Arena-Sale Woes Could Crush Liberty Deal

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Liberty Media Group's deal to purchase pay-per-view
service provider Ascent Entertainment Group Inc. could be in jeopardy due to problems
surrounding the proposed sale of the Pepsi Center sports arena to a Denver-area
billionaire.

Liberty agreed late last month to buy Ascent, which
provides PPV services to the hospitality industry, in a stock swap valued at $514 million.

Liberty would buy Ascent's On Command Corp., which
owns SpectraVision, another big hotel-PPV brand. On Command reaches about 1 million hotel
rooms across the country, including those in major chains such as Marriott International
and Four Seasons.

Ascent also provides satellite service and maintenance to
the NBC television network in connection with its distribution of the network's
national television feed to its local affiliates.

The sale was contingent on Ascent completing a side deal to
sell its sports teams -- the National Hockey League's Colorado Avalanche and the
National Basketball Association's Denver Nuggets -- and the Pepsi Center, where both
teams play, to Denver billionaire Donald Sturm for $461 million.

The deal appeared headed to meet a Nov. 10 closing
deadline, but it missed after Sturm hedged on a commitment to the city to keep the teams
in Denver for at least 25 years. That stipulation stemmed from a tax break the city agreed
to give Ascent when it began building the arena in 1997. The Pepsi Center opened in
October.

Because Sturm is an individual and not a corporation, the
city wanted some guarantee that the 67-year-old businessman's heirs would agree to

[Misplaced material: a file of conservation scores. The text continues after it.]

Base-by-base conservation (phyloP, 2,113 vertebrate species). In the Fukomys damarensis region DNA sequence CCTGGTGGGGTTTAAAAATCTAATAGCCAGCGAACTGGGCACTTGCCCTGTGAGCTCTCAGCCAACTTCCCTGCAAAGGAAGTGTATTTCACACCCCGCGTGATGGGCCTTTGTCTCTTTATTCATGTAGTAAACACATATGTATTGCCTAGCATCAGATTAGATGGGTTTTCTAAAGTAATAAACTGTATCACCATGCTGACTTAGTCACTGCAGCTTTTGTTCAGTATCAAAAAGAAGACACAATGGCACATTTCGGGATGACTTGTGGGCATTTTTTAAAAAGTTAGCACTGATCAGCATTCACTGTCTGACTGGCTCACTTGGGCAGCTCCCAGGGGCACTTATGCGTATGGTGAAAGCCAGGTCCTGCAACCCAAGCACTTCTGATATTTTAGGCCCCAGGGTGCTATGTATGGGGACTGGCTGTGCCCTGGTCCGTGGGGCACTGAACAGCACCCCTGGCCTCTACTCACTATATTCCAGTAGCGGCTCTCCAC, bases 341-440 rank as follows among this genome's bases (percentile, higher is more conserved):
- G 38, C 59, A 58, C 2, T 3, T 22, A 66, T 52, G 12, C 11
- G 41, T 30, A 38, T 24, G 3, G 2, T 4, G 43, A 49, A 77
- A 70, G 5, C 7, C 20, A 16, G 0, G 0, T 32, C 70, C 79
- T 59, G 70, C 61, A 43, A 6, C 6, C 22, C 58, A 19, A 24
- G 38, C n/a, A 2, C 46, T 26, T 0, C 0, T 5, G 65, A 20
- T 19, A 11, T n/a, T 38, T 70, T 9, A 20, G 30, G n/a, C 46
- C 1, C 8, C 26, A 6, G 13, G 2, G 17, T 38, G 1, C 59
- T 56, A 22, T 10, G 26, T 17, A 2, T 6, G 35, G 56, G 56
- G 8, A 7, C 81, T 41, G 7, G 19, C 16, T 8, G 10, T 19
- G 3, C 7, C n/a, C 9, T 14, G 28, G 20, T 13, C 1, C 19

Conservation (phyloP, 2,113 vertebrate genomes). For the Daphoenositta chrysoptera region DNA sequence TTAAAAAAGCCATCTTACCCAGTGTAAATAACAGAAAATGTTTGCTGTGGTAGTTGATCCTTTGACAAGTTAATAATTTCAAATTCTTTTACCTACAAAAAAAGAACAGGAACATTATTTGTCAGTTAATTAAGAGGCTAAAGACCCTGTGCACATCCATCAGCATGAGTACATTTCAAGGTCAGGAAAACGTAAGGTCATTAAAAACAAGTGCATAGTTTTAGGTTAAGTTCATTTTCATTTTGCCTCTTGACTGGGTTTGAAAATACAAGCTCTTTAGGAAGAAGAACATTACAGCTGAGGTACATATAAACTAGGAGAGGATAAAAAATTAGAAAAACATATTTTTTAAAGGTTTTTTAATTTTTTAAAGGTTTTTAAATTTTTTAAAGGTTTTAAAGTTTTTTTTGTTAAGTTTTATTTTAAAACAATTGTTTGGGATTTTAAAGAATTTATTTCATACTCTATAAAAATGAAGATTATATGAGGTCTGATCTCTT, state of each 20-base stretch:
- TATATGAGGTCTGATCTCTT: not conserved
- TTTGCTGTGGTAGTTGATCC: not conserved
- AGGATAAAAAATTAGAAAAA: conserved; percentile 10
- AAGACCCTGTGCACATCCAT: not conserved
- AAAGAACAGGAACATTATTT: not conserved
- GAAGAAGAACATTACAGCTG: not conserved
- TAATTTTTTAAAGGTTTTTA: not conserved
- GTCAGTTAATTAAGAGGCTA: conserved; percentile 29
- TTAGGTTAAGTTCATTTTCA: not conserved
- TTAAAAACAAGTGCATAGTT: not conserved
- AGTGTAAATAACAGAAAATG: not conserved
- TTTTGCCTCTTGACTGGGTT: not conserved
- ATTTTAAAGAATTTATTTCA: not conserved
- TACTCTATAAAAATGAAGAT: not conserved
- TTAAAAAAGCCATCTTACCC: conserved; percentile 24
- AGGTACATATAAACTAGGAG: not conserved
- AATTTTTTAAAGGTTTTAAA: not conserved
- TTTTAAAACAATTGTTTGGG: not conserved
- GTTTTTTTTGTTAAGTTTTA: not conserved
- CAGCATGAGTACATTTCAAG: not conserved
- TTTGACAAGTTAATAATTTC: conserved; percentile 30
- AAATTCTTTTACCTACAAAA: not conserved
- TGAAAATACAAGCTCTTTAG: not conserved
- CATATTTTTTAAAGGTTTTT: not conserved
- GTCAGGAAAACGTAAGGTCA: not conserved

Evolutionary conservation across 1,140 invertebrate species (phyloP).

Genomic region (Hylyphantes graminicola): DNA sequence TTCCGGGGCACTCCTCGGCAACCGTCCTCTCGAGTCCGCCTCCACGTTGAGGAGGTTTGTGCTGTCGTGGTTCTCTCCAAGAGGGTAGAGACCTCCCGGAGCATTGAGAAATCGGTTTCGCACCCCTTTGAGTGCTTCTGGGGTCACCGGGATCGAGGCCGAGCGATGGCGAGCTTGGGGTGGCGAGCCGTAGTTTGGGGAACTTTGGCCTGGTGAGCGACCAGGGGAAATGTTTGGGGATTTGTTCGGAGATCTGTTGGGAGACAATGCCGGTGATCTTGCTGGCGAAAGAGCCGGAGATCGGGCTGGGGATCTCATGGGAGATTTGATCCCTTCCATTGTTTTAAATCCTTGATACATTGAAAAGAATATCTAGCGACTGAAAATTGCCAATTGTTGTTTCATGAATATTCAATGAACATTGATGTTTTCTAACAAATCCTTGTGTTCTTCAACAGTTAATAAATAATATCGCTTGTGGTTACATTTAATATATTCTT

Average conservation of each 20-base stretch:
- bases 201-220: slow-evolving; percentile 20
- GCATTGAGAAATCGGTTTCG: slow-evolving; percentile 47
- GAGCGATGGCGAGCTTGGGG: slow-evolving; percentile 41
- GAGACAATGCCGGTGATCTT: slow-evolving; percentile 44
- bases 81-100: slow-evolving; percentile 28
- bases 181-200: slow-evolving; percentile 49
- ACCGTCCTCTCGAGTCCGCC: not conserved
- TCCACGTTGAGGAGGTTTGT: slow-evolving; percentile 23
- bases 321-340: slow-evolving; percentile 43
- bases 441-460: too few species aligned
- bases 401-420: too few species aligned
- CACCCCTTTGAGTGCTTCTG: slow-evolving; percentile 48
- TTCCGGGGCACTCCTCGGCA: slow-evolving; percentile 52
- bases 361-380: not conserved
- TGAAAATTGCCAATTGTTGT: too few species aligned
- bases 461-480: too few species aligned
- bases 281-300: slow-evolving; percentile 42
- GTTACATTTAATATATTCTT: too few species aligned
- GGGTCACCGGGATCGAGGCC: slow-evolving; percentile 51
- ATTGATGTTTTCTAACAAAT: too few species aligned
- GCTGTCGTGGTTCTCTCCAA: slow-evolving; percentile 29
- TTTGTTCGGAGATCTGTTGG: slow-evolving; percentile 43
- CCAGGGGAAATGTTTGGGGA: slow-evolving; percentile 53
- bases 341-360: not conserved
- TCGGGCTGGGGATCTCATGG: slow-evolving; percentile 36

that stipulation in the event of his death. So far, Sturm has refused to do that.

Sturm had sent a letter to the city requesting that the
negotiations restart, imposing a 10 a.m. Nov. 18 deadline for a response. However, as of
press time, that deadline had passed with no resolution.

"It looks like there is not going to be a deal,"
said Andrew Hudson, a spokesman for Denver Mayor Wellington Webb.

And without a stadium deal, it appears that the Liberty
deal is off, too. Although it is possible that Liberty could step in and buy the teams and
the stadium, it is highly unlikely.

"Clearly, Liberty was looking at this as a stake in On
Command," Janco Partners senior research analyst Ted Henderson said. "They went
after Ascent after the sports deal was announced. I don't think Liberty is interested
in taking Ascent, disposing of the sports teams themselves and taking on the On Command
assets. This creates an impediment to the deal."

Liberty spokeswoman Vivian Carr said the On Command deal is
still up in the air, adding that Liberty has agreed to continue negotiations with Ascent
through Nov. 30.

Ascent spokesman Charles Russell said the Liberty deal is
linked to the sale of the sports teams and the arena, but so far, neither deal has been
canceled.

"There is a technical contract linkage," Russell
said. "Liberty's contract with Ascent assumes that Ascent has sold its sports
assets. There is no cancellation of the Liberty deal. We will have to wait and see."